Having shot at this location early in the morning, I returned again to see what it was like in the evening. The light was different and there were more people but it is still a good shot. There was a photographer there with this model making some photos. She quickly flashed a peace sign for him. It was so great, that I heard my mouth say the words, “Can you do that again please?”…which you really don’t with another photographer’s model…but she did…and voila.
Thank you…whoever you are.
And this concludes my NYC series. Tomorrow, back to New England. I’ve already made a trip to Cape Cod = and have some shoots planned for this week. Cheers =)
Grand Central Terminal (aka Grand Central Station) is a crossroads with people coming and going. We showed up at a relatively quiet time (Sunday morning) but we had a photography permit, which allowed us to use tripods in the iconic train terminal. These are a mix of images made with the tripod and handheld with a higher ISO.
After leaving the frenzy of Times Square, a friend and I headed off to find another location. It was hot, and we were tired. The cool and calm environment of Bryant Park totally derailed us from our destination. Located near the library, it stood in contrast to Times Square. Instead of crowds and hustle, there was calm and community. The park provides all the materials for the Bocce players, board games and even juggling apparatus. A small cafe offered cold drinks and small plates of food. And there was a carousel for the children.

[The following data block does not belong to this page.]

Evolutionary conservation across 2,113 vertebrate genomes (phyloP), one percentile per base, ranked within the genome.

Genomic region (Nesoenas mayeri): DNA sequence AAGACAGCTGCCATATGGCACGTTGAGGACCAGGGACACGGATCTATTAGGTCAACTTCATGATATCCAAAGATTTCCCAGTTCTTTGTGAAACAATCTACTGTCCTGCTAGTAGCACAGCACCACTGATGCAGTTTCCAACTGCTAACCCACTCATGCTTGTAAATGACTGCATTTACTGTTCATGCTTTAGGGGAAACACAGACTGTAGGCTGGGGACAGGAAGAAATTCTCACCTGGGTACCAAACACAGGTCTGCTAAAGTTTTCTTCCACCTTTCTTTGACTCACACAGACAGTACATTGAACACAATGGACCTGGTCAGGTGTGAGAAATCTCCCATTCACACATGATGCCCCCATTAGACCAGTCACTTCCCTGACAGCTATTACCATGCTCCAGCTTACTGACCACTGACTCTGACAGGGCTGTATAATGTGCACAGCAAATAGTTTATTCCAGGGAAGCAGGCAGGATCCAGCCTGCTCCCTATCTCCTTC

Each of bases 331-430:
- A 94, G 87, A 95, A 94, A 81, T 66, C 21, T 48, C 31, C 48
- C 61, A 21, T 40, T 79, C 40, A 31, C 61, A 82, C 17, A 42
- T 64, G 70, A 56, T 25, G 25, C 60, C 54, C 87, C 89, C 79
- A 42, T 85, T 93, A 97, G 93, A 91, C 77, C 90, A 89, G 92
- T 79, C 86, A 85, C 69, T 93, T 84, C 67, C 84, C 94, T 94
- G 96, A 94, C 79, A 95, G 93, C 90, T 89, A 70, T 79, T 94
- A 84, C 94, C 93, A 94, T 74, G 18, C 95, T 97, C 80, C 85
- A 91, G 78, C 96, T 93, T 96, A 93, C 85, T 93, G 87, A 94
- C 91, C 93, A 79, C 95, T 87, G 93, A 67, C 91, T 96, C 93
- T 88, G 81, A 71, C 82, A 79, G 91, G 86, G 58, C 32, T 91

On the recent NYC Photo Weekend, I wanted a good image of a New York City police officer. It was the last morning and I didn’t have one. I mentioned this to another member of the group and she pointed to this officer walking up our street. We walked over, explained we were a part of a photo seminar and asked if we could take a few photos. He was so nice; even putting on his cap for us. The yellow of the taxi in the background was a bonus.
People really seemed to enjoy the image of the Hansom Cab that was posted here on Monday. Here are some color images of other scenes from Central Park…once again, it was the people who drew me in.
The people were the most interesting part of Times Square. And not the costumed performers trading photo ops for tips. It was the incongruous sightings. The boy scout troop that marched through the square. Or the ballerina having a friend make photos of her for some promotional material. It was the people who made it interesting.
Times Square, the busiest of crossroads in Manhattan and the heart of the theater district, is just overwhelming. There is so much happening, perhaps too much. I came back with so many photos, that I thought, I’d use today’s post to show you the place. Tomorrow, we will get to see some of the people who show up.
After crossing the Brooklyn Bridge into Manhattan, we walked a few blocks to the 9/11 Memorial. There are two of these pools, one in the footprint of each of the towers, with the names of those who died etched in the stone. It includes those in the towers and planes as well as the first responders. Birthdays and anniversaries are marked with a rose.